As the GOP presidential primary continues to heat up with another debate tonight at the Ronald Reagan Presidential Library, it is worth considering Reagan's famous "11th Commandment" in the context of this campaign. With such a large and diverse field of candidates, though, it is proving to be difficult to stand out from the crowd in any other way. Do you think any of the candidates will be successful if they continue to fight among themselves? Or do you think infighting is the only way to make it to the top? Let us know your thoughts in the comments.

While not all the candidates have specifically evoked Reagan in their political wars of words, most candidates have at least crossed into Reagan's 11th Amendment territory. From the Washington Times:

By Noel Sheppard | September 7, 2011 | 10:03 AM EDT

America was in a post-stock market bubble bursting recession, had just suffered its worst mainland attack in its history, and New York Times columnist Tom Friedman believes ten years later all would have been made right if the President of the United States on September 12, 2001, had raised taxes.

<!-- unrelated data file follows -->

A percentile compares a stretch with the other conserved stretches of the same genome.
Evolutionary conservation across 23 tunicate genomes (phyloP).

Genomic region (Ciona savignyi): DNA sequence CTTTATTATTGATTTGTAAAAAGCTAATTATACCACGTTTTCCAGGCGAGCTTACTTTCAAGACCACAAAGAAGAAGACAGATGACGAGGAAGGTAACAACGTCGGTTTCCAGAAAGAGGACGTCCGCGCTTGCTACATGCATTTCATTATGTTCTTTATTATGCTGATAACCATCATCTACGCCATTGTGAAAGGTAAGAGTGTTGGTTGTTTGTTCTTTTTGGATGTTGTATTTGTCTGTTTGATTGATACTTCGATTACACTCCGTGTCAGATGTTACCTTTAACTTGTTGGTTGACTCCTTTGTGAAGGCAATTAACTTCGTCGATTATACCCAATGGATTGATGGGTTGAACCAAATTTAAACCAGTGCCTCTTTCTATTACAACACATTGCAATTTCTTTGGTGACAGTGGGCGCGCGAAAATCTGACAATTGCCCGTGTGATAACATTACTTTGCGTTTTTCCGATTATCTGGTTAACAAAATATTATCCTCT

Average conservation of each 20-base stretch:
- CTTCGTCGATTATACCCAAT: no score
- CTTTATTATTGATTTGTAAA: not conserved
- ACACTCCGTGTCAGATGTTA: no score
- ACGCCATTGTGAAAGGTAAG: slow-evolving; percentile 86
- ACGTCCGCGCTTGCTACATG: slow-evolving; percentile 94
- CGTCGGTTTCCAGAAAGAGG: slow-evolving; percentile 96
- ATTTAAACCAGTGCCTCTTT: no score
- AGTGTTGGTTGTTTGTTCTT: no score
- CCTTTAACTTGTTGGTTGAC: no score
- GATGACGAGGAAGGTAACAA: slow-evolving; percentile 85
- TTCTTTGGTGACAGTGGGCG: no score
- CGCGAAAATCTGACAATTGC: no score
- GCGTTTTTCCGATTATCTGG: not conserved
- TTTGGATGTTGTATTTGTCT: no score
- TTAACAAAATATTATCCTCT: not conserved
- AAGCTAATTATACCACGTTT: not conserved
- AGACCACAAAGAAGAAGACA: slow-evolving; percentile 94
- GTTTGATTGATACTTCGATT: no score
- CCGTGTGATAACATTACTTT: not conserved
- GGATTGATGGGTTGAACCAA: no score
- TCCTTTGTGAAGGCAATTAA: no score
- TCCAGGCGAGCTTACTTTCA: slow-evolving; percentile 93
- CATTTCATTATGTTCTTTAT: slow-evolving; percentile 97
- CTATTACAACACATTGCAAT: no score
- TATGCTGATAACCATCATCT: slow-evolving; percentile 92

This is what Friedman, in his most recent blame all the troubles of the world on George W. Bush rant, called "The Whole Truth and Nothing But" Wednesday:

By Clay Waters | September 7, 2011 | 9:33 AM EDT

President Obama’s reaction to the latest lousy employment figures was framed by New York Times reporter Jackie Calmes on Saturday’s front page as “New Urgency in the Battle for Stimulus.” Calmes has long insisted Obama’s first multi-billion dollar economic “stimulus” was a success and did so again:

Nonpartisan analysts and the Congressional Budget Office have credited the first stimulus package with helping to end the recession and keep unemployment from growing even higher than it did. They say the winding down of the federal government’s help this year has contributed to the economy’s stall.

By Mark Finkelstein | September 7, 2011 | 8:01 AM EDT

Is there no double-standard depths to which the liberal media won't sink when it comes to provocative political speech? No—judging by the pitiful performance of two MSMers on today's Morning Joe in defending James "Take 'Em Out" Hoffa.  

Newsweek editor Tina Brown brayed that we must not "sanitize" political speech or take the "juice" out of it--all the while condemning Michele Bachmann and Glenn Beck for some of their remarks.  And the preposterous Mike Barnicle somehow defended Hoffa on the basis of the "context" of his remarks. Say what?  Hoffa was introducing the President of the United States!  And don't miss Barnicle logic-defyingly defending the double-standard when it comes to Sarah Palin on the basis that everyone knows the MSM will attack her. Video after the jump.